Yet already, I was developing the kind of detachment that comes with the terrain, and without which it can be impossible to function. A bizarre fiction implants itself in journalists, or at least it did in me, and it is simply this: nothing will hurt you, because you are just there to observe.
I doubt there is a coal miner, sewing-machine operator, or laid-off middle manager in America who will harbor much pity for displaced newspaper reporters. We may have taken down their lamentations and given voice to their fears, but we never thought it would happen to us, and nor did they. A working journalist is never quite real to anyone, including herself.
In 1993, thanks to a combination of luck and late-in-the-game mentoring, I became an editorial writer. Things were changing on what was sometimes reverently, sometimes archly, referred to as the Fourth Floor. When I was first hired, the Journal’s editorial pages were reliably, even notoriously, conservative. They reflected the sympathies of Michael Metcalf, certainly, but also the paper’s history: in the 19th century, before the editors embraced independence, The Providence Journal was the official mouthpiece of the Republican Party. After Metcalf’s untimely death, in a 1987 bicycle accident, the editorial pages gradually became more moderate. Yet if the positions softened, a tone I can only describe as tetchy barely altered. Not long after the Civil War, theJournal ran an editorial noting, with scarcely veiled irritation, that Robert E. Lee was simply not that great.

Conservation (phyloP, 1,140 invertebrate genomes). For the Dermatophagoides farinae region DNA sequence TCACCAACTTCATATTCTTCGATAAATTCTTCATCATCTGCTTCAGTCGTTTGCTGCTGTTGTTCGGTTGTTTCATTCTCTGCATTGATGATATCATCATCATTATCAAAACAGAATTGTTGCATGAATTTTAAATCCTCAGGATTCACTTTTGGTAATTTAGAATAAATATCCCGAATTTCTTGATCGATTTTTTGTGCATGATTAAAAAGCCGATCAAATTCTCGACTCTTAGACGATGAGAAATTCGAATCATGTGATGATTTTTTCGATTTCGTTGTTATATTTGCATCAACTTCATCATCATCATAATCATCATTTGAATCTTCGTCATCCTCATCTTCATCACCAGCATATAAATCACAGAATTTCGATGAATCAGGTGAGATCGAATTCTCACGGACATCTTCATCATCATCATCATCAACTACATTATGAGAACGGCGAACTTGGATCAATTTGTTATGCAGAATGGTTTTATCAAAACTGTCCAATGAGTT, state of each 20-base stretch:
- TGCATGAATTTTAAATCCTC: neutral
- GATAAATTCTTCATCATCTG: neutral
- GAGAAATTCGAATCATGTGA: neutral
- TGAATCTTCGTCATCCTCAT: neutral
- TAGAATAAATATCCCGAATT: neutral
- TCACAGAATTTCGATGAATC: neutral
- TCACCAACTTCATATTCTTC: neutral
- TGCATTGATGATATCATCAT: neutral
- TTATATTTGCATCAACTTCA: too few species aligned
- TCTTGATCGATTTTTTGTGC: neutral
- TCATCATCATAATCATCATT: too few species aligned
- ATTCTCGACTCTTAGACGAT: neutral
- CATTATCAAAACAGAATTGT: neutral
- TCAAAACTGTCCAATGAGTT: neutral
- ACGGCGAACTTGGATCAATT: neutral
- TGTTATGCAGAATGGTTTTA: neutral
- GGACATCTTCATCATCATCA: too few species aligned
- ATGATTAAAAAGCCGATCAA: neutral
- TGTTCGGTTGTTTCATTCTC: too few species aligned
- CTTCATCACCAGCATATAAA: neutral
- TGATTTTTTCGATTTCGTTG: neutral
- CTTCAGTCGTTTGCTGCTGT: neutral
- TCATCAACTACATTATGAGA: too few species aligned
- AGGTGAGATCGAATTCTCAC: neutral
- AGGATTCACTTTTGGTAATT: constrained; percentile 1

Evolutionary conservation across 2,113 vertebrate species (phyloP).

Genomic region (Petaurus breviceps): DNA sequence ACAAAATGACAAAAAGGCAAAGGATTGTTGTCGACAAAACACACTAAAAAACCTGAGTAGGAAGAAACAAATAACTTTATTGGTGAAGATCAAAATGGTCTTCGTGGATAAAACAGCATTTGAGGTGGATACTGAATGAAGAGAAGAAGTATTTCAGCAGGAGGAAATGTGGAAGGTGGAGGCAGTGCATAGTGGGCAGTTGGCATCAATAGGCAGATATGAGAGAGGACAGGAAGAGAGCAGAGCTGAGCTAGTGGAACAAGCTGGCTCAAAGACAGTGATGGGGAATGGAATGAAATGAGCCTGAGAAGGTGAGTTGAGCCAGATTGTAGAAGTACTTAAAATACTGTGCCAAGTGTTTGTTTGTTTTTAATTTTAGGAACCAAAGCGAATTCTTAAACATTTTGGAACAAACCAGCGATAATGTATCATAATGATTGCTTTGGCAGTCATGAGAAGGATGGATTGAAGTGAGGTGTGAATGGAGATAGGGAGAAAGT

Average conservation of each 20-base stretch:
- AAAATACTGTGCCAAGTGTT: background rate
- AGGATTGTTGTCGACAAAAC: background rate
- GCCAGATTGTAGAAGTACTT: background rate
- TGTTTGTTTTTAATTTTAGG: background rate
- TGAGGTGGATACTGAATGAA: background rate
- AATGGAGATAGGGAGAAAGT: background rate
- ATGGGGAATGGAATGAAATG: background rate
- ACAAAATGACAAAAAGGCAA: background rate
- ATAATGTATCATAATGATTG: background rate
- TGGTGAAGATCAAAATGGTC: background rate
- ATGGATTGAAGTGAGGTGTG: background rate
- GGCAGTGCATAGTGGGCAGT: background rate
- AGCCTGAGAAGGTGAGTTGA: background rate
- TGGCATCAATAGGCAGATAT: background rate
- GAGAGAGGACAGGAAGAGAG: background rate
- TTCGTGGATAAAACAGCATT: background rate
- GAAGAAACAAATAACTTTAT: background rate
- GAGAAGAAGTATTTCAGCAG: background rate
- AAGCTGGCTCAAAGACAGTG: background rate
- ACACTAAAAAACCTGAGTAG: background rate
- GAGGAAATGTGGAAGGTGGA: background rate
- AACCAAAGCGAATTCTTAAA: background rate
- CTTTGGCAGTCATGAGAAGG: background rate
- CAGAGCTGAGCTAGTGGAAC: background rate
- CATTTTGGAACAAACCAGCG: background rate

Whatever the subject, I found myself struggling to hold a caustic tone at bay. It was as though a perpetually aggrieved ghost wandered the Fourth Floor’s Art Deco hallways, looking to take up residence in whatever poor soul sat in front of a keyboard. I began to suspect that if self-censorship was a part of my newspaper heritage, perhaps it was not native to me personally.
In any case, the voice behind the Journal’s unsigned editorials scarcely changed over the years. Its condemnation of Robert E. Lee carried over into bitter denunciations, more than a century later, of Buddy Cianci, the flamboyant Providence mayor who abused his power, and wound up in federal prison. It was as though one person were writing, hectoring Rhode Island and the nation, and would never quit.
In the 1990s, the paper’s circulation began to decline. To reduce costs, in 1992, executives proposed a buyout program. Four years later, the signing of the federal Telecommunications Act liberalized the rules governing ownership of television stations, unleashing a media consolidation frenzy. Stephen Hamblett, Michael Metcalf’s successor, announced an unprecedented plan to cut 100 jobs in the Journal’s publishing division, while insisting to a skeptical newsroom that the company was not for sale. Some 150 positions were ultimately shed through a combination of early retirements and buyouts.